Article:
I related to three of the four story lines this week. The first one was the one where the manager had to suddenly lay off seven people. He was told by the company owner (still driving around in a limo) at the beginning of the show, and by the end of the show (a week or so may have passed) he was calling the first person into his office. I’ve experienced this not as the person doing the firing, but the person randomly being called into the office. From what I have heard, my former employer knew that things were not headed in the right direction, but the reality of the situation sort of smacked him in the face, suddenly and without warning. It was interesting to see it from the employer’s perspective, and it was a small consolation to see that the manager doing the firing lost sleep over it.
The second story line that hit home for me plays out in living rooms and bedrooms across the country on a daily basis — the issue of work/family balance. The fact that the school day isn’t quite as long as the work day, and that work these days is hard to come by for some people. In this plot line, the female lawyer has always been the main bread winner. Her husband has stayed home with their daughter, but is now wanting something of his own. He takes on a remodeling job that suddenly requires more hours than he thought–threatening the work/family balance that his wife has come to depend upon daily. She stretches and bends to make it work, but it’s stressful. Up until my lay-off (see the above paragraph), this played out in our home every time our children were sick. I was a teacher, which provides for a lot of time off and a family friendly schedule, but it’s not flexible. You can’t bring your classroom home and teach reading at 9pm after your child is in bed. My toddler couldn’t come to my classroom and hang out until I was done with class for the day. My husband and I made it work, but there were days it wasn’t easy. His job carried the higher salary and the benefits, but my job carried more take-home pay and a child’s school tuition. I give the TV couple two more episodes until they hire a nanny, something has got to give in that situation.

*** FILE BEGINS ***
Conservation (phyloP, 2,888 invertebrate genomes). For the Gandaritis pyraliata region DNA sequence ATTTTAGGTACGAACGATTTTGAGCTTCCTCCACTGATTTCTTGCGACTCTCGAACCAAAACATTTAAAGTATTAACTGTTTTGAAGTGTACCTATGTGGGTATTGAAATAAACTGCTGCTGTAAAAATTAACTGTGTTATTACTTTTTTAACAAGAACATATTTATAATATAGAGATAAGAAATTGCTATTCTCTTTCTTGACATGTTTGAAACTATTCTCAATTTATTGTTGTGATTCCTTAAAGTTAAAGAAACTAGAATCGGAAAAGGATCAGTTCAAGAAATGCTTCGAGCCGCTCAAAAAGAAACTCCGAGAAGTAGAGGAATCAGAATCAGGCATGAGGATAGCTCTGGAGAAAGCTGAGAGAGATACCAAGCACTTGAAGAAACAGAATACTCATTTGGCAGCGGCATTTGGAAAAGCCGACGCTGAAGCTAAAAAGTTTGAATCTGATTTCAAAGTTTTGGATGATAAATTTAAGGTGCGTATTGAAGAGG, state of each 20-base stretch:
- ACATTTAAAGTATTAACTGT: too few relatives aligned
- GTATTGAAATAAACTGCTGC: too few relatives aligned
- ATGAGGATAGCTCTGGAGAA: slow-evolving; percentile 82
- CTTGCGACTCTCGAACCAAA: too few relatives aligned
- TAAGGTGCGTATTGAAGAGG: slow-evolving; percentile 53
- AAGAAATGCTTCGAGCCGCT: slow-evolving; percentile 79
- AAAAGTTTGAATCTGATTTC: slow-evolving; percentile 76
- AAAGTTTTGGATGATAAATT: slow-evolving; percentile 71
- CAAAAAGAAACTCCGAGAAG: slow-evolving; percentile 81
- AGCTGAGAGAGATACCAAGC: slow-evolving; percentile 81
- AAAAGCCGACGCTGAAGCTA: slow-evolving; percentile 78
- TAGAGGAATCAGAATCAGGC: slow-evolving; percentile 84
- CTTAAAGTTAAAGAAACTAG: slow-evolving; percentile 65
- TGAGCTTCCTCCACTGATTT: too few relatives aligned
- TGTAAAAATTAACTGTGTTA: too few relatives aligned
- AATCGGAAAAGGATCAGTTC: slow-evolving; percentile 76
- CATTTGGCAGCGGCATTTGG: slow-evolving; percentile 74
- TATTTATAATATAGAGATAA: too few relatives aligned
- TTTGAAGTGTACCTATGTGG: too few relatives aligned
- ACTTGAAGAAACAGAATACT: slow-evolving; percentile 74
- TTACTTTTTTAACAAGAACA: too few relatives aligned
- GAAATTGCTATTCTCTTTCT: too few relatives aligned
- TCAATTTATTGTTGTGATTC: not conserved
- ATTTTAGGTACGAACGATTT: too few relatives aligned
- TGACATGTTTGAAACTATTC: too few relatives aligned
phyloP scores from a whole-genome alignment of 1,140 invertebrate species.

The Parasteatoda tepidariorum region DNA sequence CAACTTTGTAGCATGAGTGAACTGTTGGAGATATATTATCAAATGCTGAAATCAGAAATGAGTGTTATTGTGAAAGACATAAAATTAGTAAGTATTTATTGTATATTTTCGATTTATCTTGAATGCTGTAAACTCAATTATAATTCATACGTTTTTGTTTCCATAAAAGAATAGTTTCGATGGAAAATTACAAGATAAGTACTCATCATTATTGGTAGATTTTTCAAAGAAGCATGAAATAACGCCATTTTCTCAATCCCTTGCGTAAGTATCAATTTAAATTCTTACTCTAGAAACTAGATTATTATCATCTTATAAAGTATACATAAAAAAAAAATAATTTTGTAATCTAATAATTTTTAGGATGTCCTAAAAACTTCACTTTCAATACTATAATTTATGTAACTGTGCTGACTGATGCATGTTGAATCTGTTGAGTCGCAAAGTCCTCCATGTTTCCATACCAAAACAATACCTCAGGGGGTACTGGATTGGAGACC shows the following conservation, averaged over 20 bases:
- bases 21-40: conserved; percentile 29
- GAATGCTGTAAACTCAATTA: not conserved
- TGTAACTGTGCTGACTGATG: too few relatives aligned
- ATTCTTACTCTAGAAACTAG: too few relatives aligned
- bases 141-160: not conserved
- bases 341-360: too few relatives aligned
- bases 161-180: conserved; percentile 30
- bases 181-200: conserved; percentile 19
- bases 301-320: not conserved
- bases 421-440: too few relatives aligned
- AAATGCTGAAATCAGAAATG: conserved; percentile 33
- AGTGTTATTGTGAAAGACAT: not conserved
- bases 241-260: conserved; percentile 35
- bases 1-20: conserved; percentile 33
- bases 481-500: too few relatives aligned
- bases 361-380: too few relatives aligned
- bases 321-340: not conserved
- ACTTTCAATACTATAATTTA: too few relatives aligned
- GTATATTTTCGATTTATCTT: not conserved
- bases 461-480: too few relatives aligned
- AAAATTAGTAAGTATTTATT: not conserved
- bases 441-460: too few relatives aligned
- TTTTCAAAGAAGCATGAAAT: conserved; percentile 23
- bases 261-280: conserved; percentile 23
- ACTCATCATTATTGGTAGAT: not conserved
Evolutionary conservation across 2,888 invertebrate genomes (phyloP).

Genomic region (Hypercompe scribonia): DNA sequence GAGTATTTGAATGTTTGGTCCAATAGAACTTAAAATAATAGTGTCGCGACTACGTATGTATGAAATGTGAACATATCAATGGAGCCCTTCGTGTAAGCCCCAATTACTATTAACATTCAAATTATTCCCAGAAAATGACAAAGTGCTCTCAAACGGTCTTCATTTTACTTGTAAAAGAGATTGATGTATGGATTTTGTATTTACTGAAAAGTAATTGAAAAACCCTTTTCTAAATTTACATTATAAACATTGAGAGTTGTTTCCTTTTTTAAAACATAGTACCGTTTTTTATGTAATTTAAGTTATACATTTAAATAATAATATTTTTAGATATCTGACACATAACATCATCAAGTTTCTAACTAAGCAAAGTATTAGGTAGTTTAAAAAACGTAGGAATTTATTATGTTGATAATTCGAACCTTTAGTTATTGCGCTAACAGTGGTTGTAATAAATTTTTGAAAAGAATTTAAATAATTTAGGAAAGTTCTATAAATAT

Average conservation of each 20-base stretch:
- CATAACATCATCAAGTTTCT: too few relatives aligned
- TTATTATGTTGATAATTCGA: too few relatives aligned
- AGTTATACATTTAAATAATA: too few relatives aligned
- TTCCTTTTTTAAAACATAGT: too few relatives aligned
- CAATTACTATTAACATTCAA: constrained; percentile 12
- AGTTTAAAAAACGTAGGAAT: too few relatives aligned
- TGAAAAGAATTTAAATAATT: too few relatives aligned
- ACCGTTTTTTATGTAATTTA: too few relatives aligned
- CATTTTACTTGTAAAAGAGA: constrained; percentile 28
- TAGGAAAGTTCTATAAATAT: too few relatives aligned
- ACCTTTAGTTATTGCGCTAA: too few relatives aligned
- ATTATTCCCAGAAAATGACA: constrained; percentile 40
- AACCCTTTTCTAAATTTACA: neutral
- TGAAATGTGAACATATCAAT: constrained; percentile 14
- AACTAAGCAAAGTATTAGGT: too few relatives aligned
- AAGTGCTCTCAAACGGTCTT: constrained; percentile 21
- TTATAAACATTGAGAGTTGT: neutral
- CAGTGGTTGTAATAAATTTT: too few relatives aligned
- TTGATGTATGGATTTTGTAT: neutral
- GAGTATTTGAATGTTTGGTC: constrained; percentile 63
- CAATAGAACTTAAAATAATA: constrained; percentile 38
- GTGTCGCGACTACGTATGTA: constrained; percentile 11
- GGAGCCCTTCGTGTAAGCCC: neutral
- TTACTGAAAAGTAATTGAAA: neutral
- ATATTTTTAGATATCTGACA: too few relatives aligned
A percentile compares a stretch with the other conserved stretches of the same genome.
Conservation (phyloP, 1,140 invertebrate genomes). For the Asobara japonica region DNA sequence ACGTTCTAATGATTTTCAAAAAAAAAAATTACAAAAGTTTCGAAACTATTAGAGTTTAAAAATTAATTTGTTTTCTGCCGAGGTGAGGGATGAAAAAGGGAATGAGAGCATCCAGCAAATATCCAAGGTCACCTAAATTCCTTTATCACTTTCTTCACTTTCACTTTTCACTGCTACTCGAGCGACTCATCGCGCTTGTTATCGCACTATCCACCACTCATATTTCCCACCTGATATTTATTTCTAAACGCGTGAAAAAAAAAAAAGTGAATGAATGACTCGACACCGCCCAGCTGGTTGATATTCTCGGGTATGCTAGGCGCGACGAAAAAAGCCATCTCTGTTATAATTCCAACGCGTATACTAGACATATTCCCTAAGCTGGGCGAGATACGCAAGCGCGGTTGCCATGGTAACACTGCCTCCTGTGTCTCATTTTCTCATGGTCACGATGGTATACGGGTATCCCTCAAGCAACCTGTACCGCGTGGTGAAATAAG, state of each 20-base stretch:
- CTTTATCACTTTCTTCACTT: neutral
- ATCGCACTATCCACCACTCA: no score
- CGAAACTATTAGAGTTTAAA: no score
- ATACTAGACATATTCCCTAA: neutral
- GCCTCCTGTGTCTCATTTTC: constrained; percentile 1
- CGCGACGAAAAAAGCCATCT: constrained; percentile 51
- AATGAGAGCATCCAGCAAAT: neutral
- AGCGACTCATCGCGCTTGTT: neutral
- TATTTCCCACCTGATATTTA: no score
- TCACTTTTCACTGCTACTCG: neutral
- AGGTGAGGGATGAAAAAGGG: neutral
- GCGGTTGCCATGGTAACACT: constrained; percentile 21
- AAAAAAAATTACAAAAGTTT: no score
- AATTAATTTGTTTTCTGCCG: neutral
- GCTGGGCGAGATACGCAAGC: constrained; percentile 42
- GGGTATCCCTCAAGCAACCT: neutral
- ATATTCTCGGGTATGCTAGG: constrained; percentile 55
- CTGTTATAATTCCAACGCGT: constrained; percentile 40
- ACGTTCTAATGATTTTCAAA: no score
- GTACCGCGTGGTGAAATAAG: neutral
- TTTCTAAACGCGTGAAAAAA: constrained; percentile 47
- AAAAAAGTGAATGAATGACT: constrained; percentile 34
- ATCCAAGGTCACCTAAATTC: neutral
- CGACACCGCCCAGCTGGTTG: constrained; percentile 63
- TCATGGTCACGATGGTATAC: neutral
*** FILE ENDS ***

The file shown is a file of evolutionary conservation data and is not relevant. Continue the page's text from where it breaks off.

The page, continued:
The third story line involved a couple announcing to their son that they were getting married. The son was not impressed or excited in the least (he’s six). I haven’t told my children that news, but I’ve delivered plenty of other “exciting” adult news to a tough,tough crowd. “Your Aunt is having a baby!” “Mommy’s getting paid to write!” “Daddy just got a promotion!” “Grandpa just retired” all have the same appeal is “Good news! You’re not being audited by the IRS.” The dad in the show is fairly new to his gig, and a bit bummed his son wasn’t thrilled. He’ll get used to it I’m sure.
The fourth story line involves a single mom and her teenage daughter. All it did for me was make me glad that I’m dealing with childcare issues and not teen girl issues. Phew.
So that was what this week’s Parenthood meant to me. Now I’m off to retrieve the children who just ran outside without permission and who are basically streaking through the neighborhood. If that’s a plot line on the next episode, that’ll be all the confirmation I need that NBC has, indeed, bugged my townhouse.